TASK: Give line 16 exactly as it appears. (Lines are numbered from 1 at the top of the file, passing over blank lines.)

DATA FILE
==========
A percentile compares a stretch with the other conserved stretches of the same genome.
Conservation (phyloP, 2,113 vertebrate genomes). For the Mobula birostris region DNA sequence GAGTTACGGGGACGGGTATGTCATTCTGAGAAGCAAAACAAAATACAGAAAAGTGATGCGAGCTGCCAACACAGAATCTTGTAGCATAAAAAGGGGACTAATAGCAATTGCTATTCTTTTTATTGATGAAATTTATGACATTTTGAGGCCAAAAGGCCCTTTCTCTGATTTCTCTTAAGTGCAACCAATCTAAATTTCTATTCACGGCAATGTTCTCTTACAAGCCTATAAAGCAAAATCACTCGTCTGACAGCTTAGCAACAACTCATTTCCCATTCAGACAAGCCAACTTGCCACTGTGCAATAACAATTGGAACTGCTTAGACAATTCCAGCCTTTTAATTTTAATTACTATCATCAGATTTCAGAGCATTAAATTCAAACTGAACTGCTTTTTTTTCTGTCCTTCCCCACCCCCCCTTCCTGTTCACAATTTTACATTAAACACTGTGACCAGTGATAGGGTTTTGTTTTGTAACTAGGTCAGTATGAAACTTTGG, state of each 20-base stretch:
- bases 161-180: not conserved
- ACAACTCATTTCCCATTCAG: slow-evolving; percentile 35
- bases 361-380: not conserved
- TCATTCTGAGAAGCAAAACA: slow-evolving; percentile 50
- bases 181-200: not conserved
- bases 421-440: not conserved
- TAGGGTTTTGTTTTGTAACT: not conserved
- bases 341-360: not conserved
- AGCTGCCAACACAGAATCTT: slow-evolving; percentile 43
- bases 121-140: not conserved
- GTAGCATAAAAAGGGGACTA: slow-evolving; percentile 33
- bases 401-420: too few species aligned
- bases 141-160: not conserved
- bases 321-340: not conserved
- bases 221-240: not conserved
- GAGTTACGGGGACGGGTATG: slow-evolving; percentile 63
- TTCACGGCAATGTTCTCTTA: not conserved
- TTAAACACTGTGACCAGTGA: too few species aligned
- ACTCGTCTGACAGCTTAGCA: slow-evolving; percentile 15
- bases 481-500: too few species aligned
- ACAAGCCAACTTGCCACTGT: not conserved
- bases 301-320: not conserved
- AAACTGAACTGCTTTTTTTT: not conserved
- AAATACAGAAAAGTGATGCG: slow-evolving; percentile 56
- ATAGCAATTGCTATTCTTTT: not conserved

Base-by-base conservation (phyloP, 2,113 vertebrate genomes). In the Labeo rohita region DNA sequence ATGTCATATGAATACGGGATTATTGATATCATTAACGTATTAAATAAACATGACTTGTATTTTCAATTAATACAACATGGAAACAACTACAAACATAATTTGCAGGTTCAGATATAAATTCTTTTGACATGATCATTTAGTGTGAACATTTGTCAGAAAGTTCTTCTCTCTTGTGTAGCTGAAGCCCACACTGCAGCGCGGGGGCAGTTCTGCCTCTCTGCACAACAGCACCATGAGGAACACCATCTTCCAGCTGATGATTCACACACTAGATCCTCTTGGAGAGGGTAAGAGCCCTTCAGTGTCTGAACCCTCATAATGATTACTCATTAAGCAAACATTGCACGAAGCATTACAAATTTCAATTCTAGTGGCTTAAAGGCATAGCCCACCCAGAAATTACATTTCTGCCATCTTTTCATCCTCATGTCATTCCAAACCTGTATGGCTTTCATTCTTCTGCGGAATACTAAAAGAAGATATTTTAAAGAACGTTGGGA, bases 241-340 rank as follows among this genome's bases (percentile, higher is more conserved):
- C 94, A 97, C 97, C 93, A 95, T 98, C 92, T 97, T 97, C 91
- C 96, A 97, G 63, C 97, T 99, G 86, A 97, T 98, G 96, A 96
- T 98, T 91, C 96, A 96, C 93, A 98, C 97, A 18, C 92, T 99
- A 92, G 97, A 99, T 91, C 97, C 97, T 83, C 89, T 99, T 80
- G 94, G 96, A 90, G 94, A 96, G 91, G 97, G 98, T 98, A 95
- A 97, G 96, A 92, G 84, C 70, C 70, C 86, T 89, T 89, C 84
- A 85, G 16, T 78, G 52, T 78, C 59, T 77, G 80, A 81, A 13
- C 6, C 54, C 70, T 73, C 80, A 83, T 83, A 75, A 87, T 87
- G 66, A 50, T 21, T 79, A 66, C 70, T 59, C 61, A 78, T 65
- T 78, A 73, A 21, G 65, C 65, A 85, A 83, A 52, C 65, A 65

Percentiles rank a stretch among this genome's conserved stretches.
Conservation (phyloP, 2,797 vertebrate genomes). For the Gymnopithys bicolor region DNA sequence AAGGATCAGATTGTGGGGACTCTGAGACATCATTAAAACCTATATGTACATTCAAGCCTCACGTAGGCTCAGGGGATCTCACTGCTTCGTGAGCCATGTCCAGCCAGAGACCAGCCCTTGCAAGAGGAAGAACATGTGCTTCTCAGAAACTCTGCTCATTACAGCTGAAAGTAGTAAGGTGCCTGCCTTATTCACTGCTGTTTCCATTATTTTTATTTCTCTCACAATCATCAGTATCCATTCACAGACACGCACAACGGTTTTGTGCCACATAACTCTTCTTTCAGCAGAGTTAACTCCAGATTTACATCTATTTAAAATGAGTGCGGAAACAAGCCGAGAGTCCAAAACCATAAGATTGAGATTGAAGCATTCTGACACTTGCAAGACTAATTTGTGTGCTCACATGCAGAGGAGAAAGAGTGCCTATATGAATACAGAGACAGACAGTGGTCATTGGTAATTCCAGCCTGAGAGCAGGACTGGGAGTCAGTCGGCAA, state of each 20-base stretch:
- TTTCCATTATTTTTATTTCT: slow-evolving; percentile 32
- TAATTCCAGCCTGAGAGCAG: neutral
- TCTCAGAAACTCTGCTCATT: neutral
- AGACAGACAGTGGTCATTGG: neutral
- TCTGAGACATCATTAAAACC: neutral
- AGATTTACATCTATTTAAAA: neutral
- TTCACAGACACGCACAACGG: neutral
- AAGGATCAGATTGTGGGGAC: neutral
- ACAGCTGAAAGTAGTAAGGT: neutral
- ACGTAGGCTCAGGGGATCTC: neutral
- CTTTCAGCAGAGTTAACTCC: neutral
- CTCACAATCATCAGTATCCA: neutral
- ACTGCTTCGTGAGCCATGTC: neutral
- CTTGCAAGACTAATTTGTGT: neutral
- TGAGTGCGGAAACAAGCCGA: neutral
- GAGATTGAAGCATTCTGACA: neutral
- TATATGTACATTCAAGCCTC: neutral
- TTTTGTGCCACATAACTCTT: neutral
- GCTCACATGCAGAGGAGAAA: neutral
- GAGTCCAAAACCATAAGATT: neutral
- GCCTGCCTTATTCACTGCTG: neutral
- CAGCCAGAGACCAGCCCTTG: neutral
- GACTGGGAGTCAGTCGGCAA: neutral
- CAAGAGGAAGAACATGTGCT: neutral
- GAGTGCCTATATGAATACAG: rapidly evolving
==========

- bases 321-340: not conserved